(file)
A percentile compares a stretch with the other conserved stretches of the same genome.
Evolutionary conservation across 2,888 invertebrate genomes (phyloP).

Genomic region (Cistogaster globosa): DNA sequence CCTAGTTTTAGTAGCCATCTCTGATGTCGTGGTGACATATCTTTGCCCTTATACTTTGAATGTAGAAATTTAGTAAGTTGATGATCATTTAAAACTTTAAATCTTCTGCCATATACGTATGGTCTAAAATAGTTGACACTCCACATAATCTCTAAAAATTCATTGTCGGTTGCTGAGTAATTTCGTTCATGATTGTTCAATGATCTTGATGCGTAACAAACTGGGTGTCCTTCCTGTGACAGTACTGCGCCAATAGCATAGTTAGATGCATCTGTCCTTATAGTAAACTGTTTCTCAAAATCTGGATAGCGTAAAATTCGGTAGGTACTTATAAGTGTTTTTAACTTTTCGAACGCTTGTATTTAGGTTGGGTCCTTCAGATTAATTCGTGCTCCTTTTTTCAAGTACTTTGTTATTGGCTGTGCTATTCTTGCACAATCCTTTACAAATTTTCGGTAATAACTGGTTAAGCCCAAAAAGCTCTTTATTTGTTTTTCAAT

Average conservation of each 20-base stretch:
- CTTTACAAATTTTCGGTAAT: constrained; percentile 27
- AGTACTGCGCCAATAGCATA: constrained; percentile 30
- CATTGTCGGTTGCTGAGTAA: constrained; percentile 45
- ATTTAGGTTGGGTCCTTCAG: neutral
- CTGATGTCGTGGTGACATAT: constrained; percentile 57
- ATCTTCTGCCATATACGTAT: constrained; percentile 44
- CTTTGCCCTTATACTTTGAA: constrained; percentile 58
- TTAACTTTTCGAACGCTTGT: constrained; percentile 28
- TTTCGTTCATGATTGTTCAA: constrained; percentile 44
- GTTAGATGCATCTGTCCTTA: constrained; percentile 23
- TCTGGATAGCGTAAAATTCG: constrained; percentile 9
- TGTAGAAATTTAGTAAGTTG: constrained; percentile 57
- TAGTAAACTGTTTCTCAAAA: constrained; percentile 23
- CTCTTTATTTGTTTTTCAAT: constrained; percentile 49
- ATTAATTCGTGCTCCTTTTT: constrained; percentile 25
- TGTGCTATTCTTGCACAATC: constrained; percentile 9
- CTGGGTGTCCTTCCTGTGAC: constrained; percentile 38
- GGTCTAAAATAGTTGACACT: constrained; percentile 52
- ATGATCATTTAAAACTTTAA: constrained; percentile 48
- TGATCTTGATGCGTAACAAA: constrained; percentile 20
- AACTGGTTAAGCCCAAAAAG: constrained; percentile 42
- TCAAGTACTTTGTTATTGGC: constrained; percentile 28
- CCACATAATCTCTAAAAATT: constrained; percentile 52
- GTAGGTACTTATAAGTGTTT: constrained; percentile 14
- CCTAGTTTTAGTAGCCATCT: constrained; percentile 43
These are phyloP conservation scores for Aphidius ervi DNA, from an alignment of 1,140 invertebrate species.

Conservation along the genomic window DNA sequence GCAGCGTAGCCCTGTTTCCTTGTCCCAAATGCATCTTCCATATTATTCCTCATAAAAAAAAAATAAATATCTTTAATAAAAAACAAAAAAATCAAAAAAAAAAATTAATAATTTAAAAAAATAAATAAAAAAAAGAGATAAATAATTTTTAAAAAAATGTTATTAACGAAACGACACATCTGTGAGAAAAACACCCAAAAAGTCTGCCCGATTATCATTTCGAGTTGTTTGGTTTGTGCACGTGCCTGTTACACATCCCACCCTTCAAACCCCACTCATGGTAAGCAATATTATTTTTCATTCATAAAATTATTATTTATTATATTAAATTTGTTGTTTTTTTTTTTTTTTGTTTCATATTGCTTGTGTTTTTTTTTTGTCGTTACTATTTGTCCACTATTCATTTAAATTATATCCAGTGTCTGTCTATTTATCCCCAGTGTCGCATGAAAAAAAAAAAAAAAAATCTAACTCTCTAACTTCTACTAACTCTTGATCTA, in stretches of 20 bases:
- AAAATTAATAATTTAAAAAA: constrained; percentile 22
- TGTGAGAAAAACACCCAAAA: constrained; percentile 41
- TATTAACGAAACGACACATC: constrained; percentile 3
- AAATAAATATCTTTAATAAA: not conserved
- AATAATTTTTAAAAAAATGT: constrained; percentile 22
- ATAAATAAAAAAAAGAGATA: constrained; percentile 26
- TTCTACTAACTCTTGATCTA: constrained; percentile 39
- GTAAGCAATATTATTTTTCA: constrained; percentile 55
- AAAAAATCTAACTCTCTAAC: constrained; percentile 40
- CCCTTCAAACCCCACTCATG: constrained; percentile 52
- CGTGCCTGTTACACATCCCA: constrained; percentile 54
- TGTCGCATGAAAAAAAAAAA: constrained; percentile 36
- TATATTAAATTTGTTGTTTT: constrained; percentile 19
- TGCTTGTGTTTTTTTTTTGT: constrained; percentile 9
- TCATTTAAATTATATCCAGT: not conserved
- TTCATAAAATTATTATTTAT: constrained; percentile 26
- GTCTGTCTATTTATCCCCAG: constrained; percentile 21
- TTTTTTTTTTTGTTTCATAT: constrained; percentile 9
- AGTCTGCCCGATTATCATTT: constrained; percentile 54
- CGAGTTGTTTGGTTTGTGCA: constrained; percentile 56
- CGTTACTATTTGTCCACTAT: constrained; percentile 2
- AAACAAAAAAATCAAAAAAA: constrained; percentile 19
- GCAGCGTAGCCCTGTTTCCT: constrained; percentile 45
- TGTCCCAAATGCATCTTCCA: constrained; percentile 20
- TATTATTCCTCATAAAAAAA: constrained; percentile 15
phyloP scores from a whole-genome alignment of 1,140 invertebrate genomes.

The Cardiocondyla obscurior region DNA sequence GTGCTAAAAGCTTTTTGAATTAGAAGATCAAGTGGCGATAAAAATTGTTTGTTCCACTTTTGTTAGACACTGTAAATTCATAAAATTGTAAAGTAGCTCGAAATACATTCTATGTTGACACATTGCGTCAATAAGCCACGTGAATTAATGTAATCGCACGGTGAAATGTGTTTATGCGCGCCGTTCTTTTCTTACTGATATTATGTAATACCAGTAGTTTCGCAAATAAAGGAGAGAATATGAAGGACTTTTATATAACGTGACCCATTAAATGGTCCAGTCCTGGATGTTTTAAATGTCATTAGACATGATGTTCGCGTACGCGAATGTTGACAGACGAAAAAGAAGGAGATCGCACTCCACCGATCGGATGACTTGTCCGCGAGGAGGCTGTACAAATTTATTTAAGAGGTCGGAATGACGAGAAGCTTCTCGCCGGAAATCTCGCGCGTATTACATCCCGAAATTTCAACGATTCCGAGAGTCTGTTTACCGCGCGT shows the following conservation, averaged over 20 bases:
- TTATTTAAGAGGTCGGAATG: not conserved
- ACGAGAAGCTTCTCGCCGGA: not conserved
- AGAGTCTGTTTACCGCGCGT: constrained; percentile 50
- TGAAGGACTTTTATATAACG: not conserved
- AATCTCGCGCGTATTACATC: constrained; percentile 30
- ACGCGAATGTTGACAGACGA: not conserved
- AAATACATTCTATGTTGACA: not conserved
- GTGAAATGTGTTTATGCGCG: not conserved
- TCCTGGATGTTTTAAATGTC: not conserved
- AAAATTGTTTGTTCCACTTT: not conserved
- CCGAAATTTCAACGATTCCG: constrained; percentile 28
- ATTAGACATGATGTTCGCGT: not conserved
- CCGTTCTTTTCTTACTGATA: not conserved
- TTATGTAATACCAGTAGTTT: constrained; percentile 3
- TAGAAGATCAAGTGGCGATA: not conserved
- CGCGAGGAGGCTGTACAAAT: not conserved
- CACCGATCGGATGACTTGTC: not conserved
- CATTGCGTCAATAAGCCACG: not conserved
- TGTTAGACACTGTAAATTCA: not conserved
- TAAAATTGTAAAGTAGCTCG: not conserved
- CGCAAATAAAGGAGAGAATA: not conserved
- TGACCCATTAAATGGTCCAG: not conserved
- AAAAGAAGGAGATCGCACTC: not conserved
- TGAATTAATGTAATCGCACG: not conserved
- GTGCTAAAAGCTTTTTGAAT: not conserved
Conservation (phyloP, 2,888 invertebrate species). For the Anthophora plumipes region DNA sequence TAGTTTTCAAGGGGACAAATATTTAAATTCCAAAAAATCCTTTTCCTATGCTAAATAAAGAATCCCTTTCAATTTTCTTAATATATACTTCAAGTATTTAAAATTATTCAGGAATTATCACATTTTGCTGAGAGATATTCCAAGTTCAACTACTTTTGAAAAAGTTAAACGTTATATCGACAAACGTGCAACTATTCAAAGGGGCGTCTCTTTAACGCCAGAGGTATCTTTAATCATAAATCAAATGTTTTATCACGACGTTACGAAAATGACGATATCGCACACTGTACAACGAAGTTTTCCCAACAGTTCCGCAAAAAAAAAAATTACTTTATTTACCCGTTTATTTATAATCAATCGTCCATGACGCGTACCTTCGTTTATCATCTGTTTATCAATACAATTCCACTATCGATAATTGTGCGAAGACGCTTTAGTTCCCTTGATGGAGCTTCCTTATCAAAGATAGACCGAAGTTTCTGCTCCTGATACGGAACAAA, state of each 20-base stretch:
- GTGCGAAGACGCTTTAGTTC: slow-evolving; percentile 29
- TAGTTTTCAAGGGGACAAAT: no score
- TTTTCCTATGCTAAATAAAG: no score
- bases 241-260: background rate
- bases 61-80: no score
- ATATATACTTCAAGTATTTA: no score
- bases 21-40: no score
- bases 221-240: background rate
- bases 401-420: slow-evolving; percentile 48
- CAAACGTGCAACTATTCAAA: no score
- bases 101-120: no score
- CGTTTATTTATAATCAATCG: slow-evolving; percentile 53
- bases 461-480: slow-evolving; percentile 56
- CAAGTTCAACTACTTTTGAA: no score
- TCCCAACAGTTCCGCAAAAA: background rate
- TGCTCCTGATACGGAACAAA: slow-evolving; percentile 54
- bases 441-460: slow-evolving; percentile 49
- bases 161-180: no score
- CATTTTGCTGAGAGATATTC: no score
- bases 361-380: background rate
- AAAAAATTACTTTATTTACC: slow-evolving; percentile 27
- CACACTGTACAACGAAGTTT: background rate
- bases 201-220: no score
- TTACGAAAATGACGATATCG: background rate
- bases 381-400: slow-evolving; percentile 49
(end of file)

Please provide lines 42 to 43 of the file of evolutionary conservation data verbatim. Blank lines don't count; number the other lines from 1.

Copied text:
- CGTGCCTGTTACACATCCCA: constrained; percentile 54
- TGTCGCATGAAAAAAAAAAA: constrained; percentile 36